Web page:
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Costae or ribs
Other Terms: Ribs, Rib cage, Ribcage, Ribs [I-XII], Set of ribs [I-XII], Ribs set, Costae [I-XII]
Together they unite the thoracic vertebrae to the sternum via costal cartilages to form the thoracic skeleton, a flexible, bony wall that protects thoracic viscera and facilitates respiratory function. Although we only describe the twelve thoracic ribs, there are in reality ribs for every vertebra. The cervical, lumbar, and sacral ribs fuse to their corresponding vertebra becoming the major contributor to what is described as the transverse process. The ribs can be divided into two groups - true ribs and false ribs. The last two false ribs are called floating ribs. True ribs, ribs one through seven, are those that have their costal cartilages attached directly to the sternum. False ribs, ribs eight through twelve, have costal cartilages that do not attach directly to the sternum. The costal cartilage of the first three false ribs attach to the cartilage of the superior rib. The last two false ribs do not attach to other ribs and are therefore called floating ribs.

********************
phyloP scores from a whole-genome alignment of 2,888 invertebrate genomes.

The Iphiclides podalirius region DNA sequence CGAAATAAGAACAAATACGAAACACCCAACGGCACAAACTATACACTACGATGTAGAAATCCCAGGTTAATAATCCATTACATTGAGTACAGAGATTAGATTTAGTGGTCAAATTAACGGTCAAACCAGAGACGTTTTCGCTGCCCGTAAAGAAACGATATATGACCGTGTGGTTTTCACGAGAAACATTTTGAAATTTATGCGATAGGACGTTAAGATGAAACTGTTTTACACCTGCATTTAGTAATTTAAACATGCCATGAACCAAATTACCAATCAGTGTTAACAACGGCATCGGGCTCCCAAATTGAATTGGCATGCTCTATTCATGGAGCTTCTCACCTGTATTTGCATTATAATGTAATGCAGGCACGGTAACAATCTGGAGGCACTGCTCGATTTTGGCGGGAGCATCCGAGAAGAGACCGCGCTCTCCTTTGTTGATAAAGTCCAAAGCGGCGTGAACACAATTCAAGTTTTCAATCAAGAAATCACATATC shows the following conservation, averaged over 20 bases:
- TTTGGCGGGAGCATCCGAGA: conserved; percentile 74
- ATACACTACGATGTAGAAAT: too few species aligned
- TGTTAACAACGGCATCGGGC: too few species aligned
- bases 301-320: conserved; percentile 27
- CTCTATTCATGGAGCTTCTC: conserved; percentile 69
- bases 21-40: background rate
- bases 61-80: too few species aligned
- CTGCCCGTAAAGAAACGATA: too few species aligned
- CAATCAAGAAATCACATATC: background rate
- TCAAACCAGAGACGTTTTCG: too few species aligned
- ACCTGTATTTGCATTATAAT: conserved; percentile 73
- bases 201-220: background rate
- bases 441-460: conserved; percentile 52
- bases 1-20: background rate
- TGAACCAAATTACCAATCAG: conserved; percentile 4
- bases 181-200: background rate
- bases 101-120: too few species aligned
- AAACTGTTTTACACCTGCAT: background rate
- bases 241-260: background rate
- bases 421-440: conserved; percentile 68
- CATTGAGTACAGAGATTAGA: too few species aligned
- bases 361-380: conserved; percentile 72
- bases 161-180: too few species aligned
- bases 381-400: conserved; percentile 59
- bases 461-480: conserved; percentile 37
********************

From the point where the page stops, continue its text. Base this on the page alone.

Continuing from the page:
Costae is a Latin word meaning ribs. The word rib means the beams of the chest. It arises from the Middle English word ribbe that came from the Anglo-Saxon word ribb meaning beam or strip.
The ribs form synovial articulations with the vertebrae and the sternum. The joints are simple synovial joints called plane joints.
Ossification of the rib skeleton is via endochondral bone formation. The sternal end of the cartilaginous anlagen remain unossified and connect the bone to the sternum as the costal cartilages. In later life these cartilages may calcify, but they never become true bone.